I am Article Layout


Select your investor profile:

This content is only for the selected type of investor.

Outlook for japanese stocks

September 2020

Abenomics without Abe

Why the departure of Prime Minister Shinzo Abe will not hamper Japan's economic and corporate renewal

Can Abenomics survive the departure of its architect?

Some investors have their doubts. When Japan’s Prime Minister Shinzo Abe announced his resignation on August 28, stocks tumbled and the yen surged on concerns the economic revitalisation programme he forged – a combination of ultra-easy monetary policy, aggressive fiscal stimulus and structural reforms – might retire with him.

But those fears look wide of the mark.

Abe’s policies should live on no matter who becomes the next prime minister, keeping in place the conditions that have helped weaken the yen, boost Japan’s exports and lift the country's stocks by 224 per cent in the past eight years.1

Of course, Japan's financial markets are bound to be volatile in the coming weeks as the battle to replace Abe intensifies. However, given the ruling Liberal Democratic Party's firm majority in Parliament, it is unlikely the new PM will push for drastic changes. Continuity candidates abound. 

Among the main contenders are chief cabinet secretary Yoshihide Suga and defence minister Taro Kono, both of whom are strong supporters of Abe’s policies.

Monetary policy is even less likely to change course.

Reappointed for a second five-year term which ends in 2023, Bank of Japan governor Haruhiko Kuroda will retain ultra-loose monetary framework he put in place soon after Abe recruited him.

In his bid to defeat deflation, the BOJ chief has guided short-term interest rates to a historic low of -0.1 per cent and kept the 10-year bond yield at around zero per cent. That's not to say he will be completely inflexible. Kuroda is only too aware of the negative side-effects of some of his policies, particularly on Japan's banks, which have struggled to boost profits as the yield curve has flattened. Even so, the monetary reins will remain loose under his tenure and possibly beyond. 

The next administration is unlikely to tighten the fiscal purse strings either. When Abe launched a nearly USD1 trillion stimulus package to battle the coronavirus crisis, some ruling party lawmakers were calling for even higher spending.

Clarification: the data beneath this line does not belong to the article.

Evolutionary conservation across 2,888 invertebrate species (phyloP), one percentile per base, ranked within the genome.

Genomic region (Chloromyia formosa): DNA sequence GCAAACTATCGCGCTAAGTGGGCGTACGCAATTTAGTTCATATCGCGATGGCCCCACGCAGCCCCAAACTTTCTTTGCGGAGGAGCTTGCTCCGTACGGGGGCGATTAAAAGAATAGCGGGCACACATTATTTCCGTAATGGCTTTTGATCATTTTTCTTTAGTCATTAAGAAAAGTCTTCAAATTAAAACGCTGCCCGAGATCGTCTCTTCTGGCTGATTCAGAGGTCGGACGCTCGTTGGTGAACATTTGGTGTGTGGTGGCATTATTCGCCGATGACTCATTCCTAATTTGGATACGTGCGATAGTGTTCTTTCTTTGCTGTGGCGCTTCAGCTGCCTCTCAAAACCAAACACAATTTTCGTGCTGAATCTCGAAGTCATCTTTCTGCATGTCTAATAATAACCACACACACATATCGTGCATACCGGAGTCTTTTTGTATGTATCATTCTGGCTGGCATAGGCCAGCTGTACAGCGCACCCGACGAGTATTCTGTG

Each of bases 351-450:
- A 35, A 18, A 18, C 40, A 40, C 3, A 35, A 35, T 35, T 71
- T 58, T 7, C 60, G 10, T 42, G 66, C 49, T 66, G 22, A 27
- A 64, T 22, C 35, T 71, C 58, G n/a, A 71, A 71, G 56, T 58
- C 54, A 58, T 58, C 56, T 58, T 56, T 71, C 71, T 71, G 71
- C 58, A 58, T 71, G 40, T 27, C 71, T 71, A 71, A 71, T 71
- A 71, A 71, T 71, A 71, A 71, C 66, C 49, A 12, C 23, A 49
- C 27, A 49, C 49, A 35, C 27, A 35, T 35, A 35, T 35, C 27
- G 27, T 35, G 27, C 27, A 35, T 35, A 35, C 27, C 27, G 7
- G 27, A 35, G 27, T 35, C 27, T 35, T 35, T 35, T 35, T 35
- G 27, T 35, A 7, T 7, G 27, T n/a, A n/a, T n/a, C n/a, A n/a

There will be no going back on Abe’s drive to improve corporate governance standards of Japanese companies. ... changes are happening with remarkable speed.

Also, there will be no going back on Abe’s drive to improve corporate governance standards of Japanese companies.

The change of attitude and behaviour of Japan Inc towards Environmental, Sustainable and Governance (ESG) factors has been truly remarkable.

Abe's stewardship and governance reforms may have been top-down, but they have been met with enthusiasm by shareholders and corporate management.

True, improvements in governance are a work in progress. Yet changes are occurring with remarkable speed.

For example, the ratio of companies listed on the Tokyo Stock Exchange’s first section that have two or more external directors on their board rose to 91 per cent in 2018 from 18 percent in 2013. Domestic investors understand the importance of this shift. Yet foreign investors, whose allocation to Japanese stocks have fallen to below 2012 levels,2 ignore this aspect of Abenomics at their peril.  

As corporate governance improvements have taken hold, Japanese companies' return on equity doubled to 9.5 per cent in 2018 compared with just 4 per cent in 2012 (see chart).

Kaizen spirit
TOPIX return on equity
TOPIX return on equity

Source: Bloomberg, data covering period 29.06.2012-31.12.2019

While the RoE in the US is higher, that is fuelled by debt. Japan Inc, by contrast, remains flush with cash.

And in a sharp break from the post-crash malaise before Abe, this cash is not sitting idle. Spurred by the reforms of Abenomics, companies are looking to use their funds for growth and for boosting shareholder return. Long-term investors, therefore, should look beyond the political noise and focus on structural changes happening in Japan.

Abe's departure will not slow the momentum.